see off-campus counselors, but this is not ognizes itself; at the moment, most coun- Dean of Student Affairs Tim Foster
transparently advertised. seling staff work at 32 College Street while declined to comment on overcrowding at
Anastasia Hediger ’17 considered others are in satellite offices in the Gus- the Counseling Service, referring the Ori-
moan off-campus provider after a difficult tafson House at 261 Maine Street. Her- ent back to Hershberger.
relationship with a psychiatrist connected shberger believes that a redesigned center Many students, though, feel under-
to Counseling Service but instead decid- that could hold all of the counseling staff served precisely because the Dean’s Office
ed to change Bowdoin psychiatrists and under one roof would improve commu- has not provided more financial support
remain on campus because the services nication in his department. This space is for a very full counseling center.
Bowdoin provides are easily accessible also mentioned in the College’s self-study “I haven’t really even fully been able
and free. draft, published in March 2017. to deal with my grief yet, which has been
“I think in general it’s been a helpful “There’s a designated place and we’ve really hard,” Nakamura concluded. “Be-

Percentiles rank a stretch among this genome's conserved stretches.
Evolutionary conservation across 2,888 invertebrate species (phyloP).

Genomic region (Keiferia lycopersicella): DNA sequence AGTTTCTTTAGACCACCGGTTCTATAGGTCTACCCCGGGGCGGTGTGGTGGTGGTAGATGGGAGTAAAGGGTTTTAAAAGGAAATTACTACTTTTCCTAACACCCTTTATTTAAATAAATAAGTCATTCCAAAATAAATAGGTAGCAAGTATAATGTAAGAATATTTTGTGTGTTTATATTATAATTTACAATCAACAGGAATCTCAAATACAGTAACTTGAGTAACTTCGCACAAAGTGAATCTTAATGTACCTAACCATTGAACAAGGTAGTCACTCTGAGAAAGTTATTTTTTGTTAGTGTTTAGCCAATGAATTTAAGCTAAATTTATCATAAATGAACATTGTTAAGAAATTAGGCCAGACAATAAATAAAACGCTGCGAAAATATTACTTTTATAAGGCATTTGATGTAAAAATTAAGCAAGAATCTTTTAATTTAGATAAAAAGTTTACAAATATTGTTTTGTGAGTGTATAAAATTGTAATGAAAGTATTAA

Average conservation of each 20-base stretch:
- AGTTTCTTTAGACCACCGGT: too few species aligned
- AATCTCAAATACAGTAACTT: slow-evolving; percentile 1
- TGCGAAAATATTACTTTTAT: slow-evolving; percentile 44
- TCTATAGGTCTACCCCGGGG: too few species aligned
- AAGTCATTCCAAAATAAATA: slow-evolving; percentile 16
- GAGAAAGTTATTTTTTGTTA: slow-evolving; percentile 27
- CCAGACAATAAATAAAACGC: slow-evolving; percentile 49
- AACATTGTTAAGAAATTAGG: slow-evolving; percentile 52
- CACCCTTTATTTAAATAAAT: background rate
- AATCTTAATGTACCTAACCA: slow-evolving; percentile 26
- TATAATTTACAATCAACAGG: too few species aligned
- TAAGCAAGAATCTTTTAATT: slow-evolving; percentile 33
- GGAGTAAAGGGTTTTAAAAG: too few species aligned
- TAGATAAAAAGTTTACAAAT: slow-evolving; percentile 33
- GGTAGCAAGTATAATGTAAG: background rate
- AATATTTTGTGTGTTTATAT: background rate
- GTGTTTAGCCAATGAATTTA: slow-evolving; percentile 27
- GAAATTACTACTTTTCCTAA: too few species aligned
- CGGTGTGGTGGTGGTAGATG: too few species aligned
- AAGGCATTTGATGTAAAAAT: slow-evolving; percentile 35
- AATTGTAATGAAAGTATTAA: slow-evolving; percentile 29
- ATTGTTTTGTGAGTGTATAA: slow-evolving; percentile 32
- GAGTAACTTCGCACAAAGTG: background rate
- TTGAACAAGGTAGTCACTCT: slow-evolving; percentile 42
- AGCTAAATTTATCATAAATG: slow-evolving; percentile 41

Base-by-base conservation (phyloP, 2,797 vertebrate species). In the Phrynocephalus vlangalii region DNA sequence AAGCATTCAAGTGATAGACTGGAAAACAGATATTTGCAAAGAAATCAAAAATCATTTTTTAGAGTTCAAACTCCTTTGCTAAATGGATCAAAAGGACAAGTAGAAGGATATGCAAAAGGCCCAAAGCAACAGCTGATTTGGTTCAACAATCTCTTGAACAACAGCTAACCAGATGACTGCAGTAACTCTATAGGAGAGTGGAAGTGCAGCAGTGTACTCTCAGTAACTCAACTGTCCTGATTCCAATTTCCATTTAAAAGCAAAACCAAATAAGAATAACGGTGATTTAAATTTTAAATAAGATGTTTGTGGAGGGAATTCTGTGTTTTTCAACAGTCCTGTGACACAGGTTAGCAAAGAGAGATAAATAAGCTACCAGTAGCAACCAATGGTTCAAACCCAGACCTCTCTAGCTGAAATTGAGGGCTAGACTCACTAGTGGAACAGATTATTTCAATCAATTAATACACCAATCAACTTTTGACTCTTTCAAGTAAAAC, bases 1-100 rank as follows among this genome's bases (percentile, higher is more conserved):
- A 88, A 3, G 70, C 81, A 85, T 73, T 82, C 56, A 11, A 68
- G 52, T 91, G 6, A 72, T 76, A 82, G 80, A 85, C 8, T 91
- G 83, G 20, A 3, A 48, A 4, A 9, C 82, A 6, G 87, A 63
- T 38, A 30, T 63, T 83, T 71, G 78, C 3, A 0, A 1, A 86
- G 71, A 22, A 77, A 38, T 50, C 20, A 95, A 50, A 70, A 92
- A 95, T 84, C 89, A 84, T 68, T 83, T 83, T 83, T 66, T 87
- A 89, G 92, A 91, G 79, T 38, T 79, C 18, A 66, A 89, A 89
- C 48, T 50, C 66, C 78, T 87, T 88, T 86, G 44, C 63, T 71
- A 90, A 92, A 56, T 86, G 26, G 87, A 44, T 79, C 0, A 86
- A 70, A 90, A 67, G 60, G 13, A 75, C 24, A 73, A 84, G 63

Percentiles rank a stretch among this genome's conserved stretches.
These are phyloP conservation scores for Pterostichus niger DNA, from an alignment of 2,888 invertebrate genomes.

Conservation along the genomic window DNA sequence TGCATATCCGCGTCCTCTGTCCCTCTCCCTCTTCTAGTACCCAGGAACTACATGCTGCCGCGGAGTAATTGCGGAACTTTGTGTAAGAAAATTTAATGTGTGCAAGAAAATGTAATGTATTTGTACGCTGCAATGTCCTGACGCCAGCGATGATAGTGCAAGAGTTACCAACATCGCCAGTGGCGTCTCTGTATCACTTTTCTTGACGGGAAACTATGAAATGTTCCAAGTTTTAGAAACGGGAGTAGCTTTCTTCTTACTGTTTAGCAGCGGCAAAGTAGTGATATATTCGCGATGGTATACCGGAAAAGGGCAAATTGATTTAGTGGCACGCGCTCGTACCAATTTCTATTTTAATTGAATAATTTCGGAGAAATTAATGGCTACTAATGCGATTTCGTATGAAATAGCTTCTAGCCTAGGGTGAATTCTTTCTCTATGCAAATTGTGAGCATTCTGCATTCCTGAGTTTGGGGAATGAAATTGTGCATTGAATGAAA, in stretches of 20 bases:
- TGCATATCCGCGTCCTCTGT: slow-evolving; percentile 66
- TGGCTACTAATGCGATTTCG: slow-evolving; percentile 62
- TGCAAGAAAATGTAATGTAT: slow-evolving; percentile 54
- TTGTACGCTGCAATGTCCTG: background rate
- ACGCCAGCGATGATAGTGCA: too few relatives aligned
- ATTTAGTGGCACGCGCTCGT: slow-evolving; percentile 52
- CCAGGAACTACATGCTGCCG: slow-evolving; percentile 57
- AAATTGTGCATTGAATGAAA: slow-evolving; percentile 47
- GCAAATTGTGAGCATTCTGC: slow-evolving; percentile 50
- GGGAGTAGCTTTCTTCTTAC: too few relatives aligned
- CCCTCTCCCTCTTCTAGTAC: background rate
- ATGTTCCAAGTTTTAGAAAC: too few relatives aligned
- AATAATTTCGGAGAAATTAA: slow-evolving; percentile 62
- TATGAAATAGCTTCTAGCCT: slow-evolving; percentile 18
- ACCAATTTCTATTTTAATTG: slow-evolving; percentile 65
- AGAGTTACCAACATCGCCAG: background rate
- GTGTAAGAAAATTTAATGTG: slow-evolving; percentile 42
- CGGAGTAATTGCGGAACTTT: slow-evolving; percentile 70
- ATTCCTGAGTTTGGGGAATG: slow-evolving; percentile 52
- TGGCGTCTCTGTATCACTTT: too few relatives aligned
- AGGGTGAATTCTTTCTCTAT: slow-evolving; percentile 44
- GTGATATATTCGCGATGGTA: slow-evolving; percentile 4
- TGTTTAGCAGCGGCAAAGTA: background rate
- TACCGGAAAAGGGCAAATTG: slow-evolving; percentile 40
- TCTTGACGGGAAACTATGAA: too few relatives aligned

supplement to my experience here. Given done the exploration for zoning, and it’s a cause there will be times when I’ll go for
the fact that I haven’t paid anything ex- building the College already owned,” Her- months without crying, and then all of a
tra to use these services, I’m overall very shberger said. “We’re really far down the sudden one day will just be a really tough
grateful that they’re here. It’s of course a road on this. We could build just as soon day and almost replicate the day that my
flawed system, but they’re trying to meet as we get funding.” sister actually passed away, and I think
the demand in the best way that they can,” The plans have been on hold, though, that’s just a manifestation of my never be-
Hediger said. since President Clayton Rose began his ing able to deal with grief directly while I
TIME’S UP : Counseling Service’s intake form asks students to estimate how long they will Nevertheless, the experience for her tenure last fall. was at Bowdoin.”
require regular sessions. has not always been as fulfilling as she “I think we had the green light to move Meg Robbins contributed to this report.
6 the bowdoin orient friday, may 5, 2017

ARTS & ENTERTAINMENT
Spring Dance Concert showcases original works by faculty, students
By Brendan Pulsifer
Orient Staff
Pillows and sleep, improvisation,
site-specific choreography and be-
ing yourself—this year’s annual